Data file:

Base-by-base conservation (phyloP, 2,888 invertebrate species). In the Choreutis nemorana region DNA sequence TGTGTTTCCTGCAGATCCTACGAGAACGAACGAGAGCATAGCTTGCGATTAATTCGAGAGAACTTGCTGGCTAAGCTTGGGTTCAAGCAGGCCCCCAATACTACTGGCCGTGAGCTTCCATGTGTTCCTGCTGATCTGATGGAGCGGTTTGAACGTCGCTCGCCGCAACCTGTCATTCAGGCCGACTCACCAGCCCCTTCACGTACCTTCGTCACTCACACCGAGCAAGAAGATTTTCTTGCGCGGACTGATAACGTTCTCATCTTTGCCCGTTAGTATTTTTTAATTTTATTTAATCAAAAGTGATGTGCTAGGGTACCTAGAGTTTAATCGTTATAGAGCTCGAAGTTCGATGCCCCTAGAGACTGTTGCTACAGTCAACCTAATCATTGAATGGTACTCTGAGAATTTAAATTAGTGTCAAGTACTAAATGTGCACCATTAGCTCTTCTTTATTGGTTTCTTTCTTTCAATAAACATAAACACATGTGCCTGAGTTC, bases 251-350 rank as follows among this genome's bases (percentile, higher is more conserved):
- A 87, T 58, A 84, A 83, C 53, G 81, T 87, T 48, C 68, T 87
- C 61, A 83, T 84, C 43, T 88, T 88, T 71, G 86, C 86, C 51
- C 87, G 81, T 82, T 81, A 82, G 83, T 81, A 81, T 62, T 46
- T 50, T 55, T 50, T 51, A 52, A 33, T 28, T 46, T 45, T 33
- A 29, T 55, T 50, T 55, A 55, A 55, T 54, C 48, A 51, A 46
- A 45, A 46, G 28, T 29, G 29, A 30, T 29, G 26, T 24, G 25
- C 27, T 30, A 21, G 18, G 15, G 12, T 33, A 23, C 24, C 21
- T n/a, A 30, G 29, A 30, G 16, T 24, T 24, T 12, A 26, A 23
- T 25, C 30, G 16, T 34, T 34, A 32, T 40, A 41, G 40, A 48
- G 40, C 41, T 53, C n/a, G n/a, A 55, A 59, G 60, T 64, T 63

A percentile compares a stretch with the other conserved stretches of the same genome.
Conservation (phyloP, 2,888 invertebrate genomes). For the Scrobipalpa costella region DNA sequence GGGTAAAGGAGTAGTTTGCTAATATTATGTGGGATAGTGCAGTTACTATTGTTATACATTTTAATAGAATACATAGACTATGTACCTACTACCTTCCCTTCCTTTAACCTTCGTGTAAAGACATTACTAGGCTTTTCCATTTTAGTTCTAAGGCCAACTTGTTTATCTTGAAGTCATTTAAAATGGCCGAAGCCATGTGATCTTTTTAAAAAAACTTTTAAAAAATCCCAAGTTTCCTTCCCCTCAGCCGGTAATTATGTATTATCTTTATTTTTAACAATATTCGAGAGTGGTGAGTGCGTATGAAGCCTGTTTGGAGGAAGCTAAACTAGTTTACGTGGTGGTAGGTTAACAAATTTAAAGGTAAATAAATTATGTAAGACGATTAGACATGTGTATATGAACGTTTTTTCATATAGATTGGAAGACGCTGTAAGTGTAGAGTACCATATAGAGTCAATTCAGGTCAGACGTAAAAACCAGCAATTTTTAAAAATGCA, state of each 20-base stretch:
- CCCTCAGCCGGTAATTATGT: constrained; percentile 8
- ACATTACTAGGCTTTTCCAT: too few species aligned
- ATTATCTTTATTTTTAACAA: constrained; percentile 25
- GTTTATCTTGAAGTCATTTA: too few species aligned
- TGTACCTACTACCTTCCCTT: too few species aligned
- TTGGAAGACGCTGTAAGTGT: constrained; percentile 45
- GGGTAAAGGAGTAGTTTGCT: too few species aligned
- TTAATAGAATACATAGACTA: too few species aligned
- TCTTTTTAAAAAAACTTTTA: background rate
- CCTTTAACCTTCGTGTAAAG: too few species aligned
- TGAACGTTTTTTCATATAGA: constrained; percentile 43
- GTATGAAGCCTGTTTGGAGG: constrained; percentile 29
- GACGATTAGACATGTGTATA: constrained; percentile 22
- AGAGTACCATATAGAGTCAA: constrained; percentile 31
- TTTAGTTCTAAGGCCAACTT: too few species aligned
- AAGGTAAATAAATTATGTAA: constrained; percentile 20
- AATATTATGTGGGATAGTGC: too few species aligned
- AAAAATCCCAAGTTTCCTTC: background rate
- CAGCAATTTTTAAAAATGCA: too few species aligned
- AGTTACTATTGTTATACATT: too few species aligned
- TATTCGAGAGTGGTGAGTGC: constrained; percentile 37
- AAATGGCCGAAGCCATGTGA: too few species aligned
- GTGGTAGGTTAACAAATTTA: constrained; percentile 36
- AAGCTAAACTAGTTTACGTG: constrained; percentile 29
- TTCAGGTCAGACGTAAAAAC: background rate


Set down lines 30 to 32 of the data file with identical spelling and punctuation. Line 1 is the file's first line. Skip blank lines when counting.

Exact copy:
- AATATTATGTGGGATAGTGC: too few species aligned
- AAAAATCCCAAGTTTCCTTC: background rate
- CAGCAATTTTTAAAAATGCA: too few species aligned